|Manufacturer||Anderson Electric Car Company|
Anderson had previously been known as the Anderson Carriage Company (until 1911), producing carriages and buggies since 1884. Production of the electric automobile, powered by a rechargeable lead acid battery, began in 1907. For an additional US$600, an Edison nickel-iron battery was available from 1911 to 1916. The cars were advertised as reliably getting 80 miles (130 km) between battery recharging, although in one test a Detroit Electric ran 211.3 miles (340.1 km) on a single charge. Top speed was only about 20 mph (32 km/h), but this was considered adequate for driving within city or town limits at the time. Today, the rare few examples in running condition that are still privately owned can have difficulty being licensed in some countries due to their very low speed. Today, due to time taking a toll on the efficiency of the engines, and due to having to use batteries that are not as powerful or efficient as the original batteries, as modern car batteries are not intended for continued output, many are only able to achieve their advertised top speed downhill, or with favorable winds. Cars in running condition only are operated uncommonly, and for short distances. Running cars weigh more than they were built to, because owners will install roughly 14 car batteries, and a balancing charger, rather than the original batteries that weighed much less. Cars today must have their battery sets changed relatively frequently. For example, a private owner who is only the 3rd owner of his car, has changed batteries 3 times since purchasing his vehicle in 1988.
The Detroit Electric was mainly sold to women drivers and physicians who desired the dependable and immediate start without the physically demanding hand cranking of the engine that was required with early internal combustion engine autos. A statement of the car's refinement was subtly made to the public through its design which included the first use of curved window glass in a production automobile, an expensive and complex feature to produce.
The company production was at its peak in the 1910s selling around 1000 to 2000 cars a year. Towards the end of the decade, the Electric was helped by the high price of gasoline during World War I. In 1920, the name of the Anderson company was changed to "The Detroit Electric Car Company" as the car maker separated from the body business (it became part of Murray Body) and the motor/controller business (Elwell-Parker).
As improved internal combustion engine automobiles became more common and inexpensive, sales of the Electric dropped in the 1920s, but the company stayed in business producing Detroit Electrics until after the stock market crash of 1929. The company filed for bankruptcy, but was acquired and kept in business on a more limited scale for some years, building cars in response to special orders. The last Detroit Electric was shipped on February 23, 1939, (though they were still available until 1942), but in its final years the cars were manufactured only in very small numbers. Between 1907 and 1939 a total of 13,000 electric cars were built.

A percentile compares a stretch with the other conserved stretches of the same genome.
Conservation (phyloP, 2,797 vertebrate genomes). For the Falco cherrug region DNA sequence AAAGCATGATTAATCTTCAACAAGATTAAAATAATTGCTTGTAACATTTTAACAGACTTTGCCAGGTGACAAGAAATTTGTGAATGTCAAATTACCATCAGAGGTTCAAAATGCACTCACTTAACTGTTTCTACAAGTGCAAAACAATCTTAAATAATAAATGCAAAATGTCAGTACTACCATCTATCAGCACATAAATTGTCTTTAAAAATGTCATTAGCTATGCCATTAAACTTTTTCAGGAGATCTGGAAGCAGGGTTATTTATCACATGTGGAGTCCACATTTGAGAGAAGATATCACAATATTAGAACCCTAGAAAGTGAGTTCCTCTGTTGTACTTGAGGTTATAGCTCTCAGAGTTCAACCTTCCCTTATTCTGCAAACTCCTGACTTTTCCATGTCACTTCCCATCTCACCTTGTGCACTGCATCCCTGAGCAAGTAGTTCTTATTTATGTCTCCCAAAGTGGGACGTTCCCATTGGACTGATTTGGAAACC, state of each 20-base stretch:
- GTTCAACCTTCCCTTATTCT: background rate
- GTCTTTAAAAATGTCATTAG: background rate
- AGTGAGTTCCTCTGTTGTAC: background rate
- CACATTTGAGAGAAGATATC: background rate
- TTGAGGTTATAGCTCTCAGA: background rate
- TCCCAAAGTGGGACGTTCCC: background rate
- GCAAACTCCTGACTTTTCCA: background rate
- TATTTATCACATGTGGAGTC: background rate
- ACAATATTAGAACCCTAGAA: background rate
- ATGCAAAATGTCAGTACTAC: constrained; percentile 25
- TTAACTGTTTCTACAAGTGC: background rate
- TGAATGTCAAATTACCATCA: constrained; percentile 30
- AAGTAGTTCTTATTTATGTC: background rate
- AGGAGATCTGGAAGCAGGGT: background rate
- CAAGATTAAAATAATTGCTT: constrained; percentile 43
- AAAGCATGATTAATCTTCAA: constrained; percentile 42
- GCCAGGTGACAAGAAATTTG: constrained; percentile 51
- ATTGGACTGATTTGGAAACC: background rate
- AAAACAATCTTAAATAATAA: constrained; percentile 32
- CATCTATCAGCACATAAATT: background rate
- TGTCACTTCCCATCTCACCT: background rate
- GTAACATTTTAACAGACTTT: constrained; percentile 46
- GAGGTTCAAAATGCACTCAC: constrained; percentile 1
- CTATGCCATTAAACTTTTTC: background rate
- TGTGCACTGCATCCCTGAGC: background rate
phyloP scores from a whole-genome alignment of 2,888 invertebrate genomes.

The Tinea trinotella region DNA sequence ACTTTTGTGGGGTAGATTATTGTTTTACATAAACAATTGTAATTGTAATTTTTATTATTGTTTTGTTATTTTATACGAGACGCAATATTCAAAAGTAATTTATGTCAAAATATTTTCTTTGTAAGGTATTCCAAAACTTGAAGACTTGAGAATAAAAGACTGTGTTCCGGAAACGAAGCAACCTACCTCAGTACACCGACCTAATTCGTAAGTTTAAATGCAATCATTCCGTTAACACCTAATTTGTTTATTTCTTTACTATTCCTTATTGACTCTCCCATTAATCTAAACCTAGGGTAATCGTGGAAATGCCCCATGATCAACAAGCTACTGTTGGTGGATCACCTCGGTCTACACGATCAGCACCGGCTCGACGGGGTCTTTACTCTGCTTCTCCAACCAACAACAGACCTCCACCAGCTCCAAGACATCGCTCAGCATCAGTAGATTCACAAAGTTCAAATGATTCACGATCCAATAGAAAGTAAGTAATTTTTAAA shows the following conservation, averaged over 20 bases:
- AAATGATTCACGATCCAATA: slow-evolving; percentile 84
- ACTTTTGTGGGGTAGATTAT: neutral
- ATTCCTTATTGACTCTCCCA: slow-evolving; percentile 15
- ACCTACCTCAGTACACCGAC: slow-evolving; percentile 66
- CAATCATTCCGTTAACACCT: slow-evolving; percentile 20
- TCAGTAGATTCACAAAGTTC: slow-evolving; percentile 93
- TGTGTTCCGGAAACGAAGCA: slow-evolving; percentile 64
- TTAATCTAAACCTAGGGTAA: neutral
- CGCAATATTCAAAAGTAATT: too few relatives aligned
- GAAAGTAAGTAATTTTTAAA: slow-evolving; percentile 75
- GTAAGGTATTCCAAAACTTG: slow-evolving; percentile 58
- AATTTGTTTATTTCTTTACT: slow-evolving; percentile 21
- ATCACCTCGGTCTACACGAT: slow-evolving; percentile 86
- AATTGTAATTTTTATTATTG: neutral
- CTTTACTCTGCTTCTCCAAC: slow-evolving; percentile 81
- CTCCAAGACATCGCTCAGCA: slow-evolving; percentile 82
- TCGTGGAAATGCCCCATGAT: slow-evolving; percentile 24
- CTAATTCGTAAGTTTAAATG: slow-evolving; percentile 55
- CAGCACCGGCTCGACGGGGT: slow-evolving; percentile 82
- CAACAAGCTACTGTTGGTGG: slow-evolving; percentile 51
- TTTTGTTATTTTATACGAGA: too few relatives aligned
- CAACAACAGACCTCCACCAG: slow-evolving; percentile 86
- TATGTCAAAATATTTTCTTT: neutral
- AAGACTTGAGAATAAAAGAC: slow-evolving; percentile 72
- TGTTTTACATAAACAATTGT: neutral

Notable people who owned Detroit Electrics cars included Thomas Edison, Lizzie Borden, Charles Proteus Steinmetz, Mamie Eisenhower, and John D. Rockefeller, Jr. who had a pair of Model 46 roadsters. Clara Ford, the wife of Henry Ford, drove Detroit Electrics from 1908, when Henry bought her a Model C coupe with a special child seat, through the late teens. Her third car was a 1914 Model 47 brougham.
Detroit Electrics can be seen in various automobile museums, such as the Forney Transport Museum in Denver Colorado, Belgian AutoWorld Museum in Brussels, The Henry Ford in Dearborn, Michigan and the Museum Autovision in Altlußheim, Germany. A restored and operational Detroit Electric, owned by Union College, is located in the Edison Tech Center in Schenectady, NY. Another restored and operational 1914 with the Edison battery option (Nickel-Iron vs. Lead Acid) is located at the National Automobile Museum in Reno Nevada. One 1914 model Is also located, restored and fully operational, near Frankenmuth, Michigan and another is at the Motor Museum of Western Australia in Perth Australia, a 1914 Brougham in excellent condition.
In popular culture
The Disney cartoon character Grandma Duck drives a red car with license plate number "1902" that appears similar to a Detroit Electric.
- John Voelcker (2013-03-19). "All-Electric Sports Car Coming Next Month From Detroit Startup?". Green Car Reports. Retrieved 2013-03-19.
- G.N. Georgano Cars: Early and Vintage, 1886-1930. (London: Grange-Universal, 1985).
|Wikimedia Commons has media related to Detroit Electric vehicles.|
- 1916 Detroit Electric Touring Car short article and photograph
- Detroit Electric car at Forney Museum article with photos of a 1916 Detroit Electric Opera Coupe
- photo of 1931 model Detroit Electric
- Autovision (Museum) German Museum with a number of electric cars (e.g., a Detroit Electric)
- 1922 Detroit Electric Coupe at The Henry Ford
- 1914 Detroit Electric Model 47 Brougham at The Henry Ford